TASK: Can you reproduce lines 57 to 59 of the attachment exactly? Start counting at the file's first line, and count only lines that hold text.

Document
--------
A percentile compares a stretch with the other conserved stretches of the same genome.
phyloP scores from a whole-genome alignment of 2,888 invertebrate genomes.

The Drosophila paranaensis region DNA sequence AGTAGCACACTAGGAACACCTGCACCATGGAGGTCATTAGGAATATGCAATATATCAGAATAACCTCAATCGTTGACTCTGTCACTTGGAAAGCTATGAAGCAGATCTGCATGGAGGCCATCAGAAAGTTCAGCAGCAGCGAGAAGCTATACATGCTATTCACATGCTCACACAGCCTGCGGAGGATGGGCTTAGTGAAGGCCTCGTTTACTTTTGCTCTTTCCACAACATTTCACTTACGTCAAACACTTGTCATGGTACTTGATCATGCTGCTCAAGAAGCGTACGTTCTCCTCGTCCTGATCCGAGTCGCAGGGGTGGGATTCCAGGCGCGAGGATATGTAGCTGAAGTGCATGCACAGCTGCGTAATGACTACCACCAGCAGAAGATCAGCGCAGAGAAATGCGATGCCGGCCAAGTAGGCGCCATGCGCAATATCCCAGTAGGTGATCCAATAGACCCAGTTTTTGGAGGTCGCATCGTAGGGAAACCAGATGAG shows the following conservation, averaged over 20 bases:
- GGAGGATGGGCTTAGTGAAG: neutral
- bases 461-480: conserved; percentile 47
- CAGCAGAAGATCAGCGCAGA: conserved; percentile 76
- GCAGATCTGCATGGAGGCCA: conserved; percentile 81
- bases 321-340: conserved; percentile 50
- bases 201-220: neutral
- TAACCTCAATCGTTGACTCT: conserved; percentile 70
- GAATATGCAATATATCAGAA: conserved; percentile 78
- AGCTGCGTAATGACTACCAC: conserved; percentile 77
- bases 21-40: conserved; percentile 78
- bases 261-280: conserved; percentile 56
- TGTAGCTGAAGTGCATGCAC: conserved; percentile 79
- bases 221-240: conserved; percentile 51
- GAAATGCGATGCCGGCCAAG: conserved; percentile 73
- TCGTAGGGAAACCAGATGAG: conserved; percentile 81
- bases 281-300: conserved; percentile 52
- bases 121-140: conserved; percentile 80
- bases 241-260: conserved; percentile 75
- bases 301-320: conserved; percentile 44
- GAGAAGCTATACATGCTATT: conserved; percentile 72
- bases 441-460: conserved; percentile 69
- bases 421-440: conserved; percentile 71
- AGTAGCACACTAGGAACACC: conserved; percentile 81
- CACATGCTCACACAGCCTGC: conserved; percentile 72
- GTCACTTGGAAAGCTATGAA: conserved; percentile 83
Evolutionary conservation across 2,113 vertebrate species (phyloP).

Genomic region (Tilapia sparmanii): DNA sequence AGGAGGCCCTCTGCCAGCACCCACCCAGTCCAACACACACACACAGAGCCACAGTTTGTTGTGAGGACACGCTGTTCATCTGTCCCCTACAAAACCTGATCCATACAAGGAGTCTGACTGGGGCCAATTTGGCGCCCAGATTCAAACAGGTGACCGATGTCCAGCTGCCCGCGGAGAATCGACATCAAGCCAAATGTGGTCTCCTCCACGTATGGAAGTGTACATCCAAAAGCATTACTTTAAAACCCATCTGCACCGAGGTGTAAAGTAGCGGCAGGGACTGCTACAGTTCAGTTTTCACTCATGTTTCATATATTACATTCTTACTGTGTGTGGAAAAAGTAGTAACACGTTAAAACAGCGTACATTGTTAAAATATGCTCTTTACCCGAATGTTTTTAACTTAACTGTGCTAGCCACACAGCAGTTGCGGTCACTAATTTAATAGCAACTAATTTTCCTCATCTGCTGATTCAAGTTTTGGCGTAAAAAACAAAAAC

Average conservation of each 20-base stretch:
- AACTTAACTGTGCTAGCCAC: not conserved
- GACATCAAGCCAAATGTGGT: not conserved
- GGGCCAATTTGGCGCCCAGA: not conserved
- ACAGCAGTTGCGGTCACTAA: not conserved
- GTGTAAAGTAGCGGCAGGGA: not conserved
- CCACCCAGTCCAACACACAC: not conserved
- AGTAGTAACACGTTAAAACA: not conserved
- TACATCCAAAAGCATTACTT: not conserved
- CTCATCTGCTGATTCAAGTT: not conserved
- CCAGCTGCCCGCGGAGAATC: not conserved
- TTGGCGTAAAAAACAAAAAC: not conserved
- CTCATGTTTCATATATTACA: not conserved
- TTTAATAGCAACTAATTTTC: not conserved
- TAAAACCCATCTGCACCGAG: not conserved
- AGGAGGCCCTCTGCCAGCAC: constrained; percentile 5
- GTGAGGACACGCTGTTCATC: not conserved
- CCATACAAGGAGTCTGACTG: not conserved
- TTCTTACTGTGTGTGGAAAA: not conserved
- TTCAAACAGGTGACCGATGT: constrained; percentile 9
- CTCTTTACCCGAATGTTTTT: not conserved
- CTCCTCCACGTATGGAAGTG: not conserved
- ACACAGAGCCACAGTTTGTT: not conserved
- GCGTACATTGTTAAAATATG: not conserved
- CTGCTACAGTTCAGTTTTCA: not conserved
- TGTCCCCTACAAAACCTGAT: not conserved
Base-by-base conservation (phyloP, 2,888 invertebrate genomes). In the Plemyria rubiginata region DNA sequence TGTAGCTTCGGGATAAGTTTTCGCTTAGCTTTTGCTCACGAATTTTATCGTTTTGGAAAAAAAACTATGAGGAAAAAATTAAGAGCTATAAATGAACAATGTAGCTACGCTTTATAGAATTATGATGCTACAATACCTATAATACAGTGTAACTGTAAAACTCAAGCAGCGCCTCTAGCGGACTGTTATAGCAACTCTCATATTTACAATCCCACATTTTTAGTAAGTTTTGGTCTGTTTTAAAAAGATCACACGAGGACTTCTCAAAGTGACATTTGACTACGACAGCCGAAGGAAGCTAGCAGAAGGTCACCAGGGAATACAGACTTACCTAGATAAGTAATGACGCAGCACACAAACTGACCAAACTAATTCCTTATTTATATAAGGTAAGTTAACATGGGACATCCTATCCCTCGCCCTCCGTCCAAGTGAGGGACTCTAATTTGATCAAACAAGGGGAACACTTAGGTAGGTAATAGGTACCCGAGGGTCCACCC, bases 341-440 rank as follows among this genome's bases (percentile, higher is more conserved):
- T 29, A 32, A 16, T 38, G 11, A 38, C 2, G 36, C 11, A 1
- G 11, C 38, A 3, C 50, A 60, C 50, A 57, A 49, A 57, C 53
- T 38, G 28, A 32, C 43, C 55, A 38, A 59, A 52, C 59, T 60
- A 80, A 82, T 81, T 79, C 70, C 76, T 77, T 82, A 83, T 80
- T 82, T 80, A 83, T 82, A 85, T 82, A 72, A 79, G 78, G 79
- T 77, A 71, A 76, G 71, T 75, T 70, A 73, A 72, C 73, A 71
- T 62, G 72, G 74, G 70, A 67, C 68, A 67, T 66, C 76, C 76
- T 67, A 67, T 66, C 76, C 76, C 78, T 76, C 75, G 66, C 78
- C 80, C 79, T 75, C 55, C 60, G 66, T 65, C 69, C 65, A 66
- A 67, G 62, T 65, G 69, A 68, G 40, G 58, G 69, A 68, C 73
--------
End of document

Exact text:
Base-by-base conservation (phyloP, 2,888 invertebrate genomes). In the Plemyria rubiginata region DNA sequence TGTAGCTTCGGGATAAGTTTTCGCTTAGCTTTTGCTCACGAATTTTATCGTTTTGGAAAAAAAACTATGAGGAAAAAATTAAGAGCTATAAATGAACAATGTAGCTACGCTTTATAGAATTATGATGCTACAATACCTATAATACAGTGTAACTGTAAAACTCAAGCAGCGCCTCTAGCGGACTGTTATAGCAACTCTCATATTTACAATCCCACATTTTTAGTAAGTTTTGGTCTGTTTTAAAAAGATCACACGAGGACTTCTCAAAGTGACATTTGACTACGACAGCCGAAGGAAGCTAGCAGAAGGTCACCAGGGAATACAGACTTACCTAGATAAGTAATGACGCAGCACACAAACTGACCAAACTAATTCCTTATTTATATAAGGTAAGTTAACATGGGACATCCTATCCCTCGCCCTCCGTCCAAGTGAGGGACTCTAATTTGATCAAACAAGGGGAACACTTAGGTAGGTAATAGGTACCCGAGGGTCCACCC, bases 341-440 rank as follows among this genome's bases (percentile, higher is more conserved):
- T 29, A 32, A 16, T 38, G 11, A 38, C 2, G 36, C 11, A 1
- G 11, C 38, A 3, C 50, A 60, C 50, A 57, A 49, A 57, C 53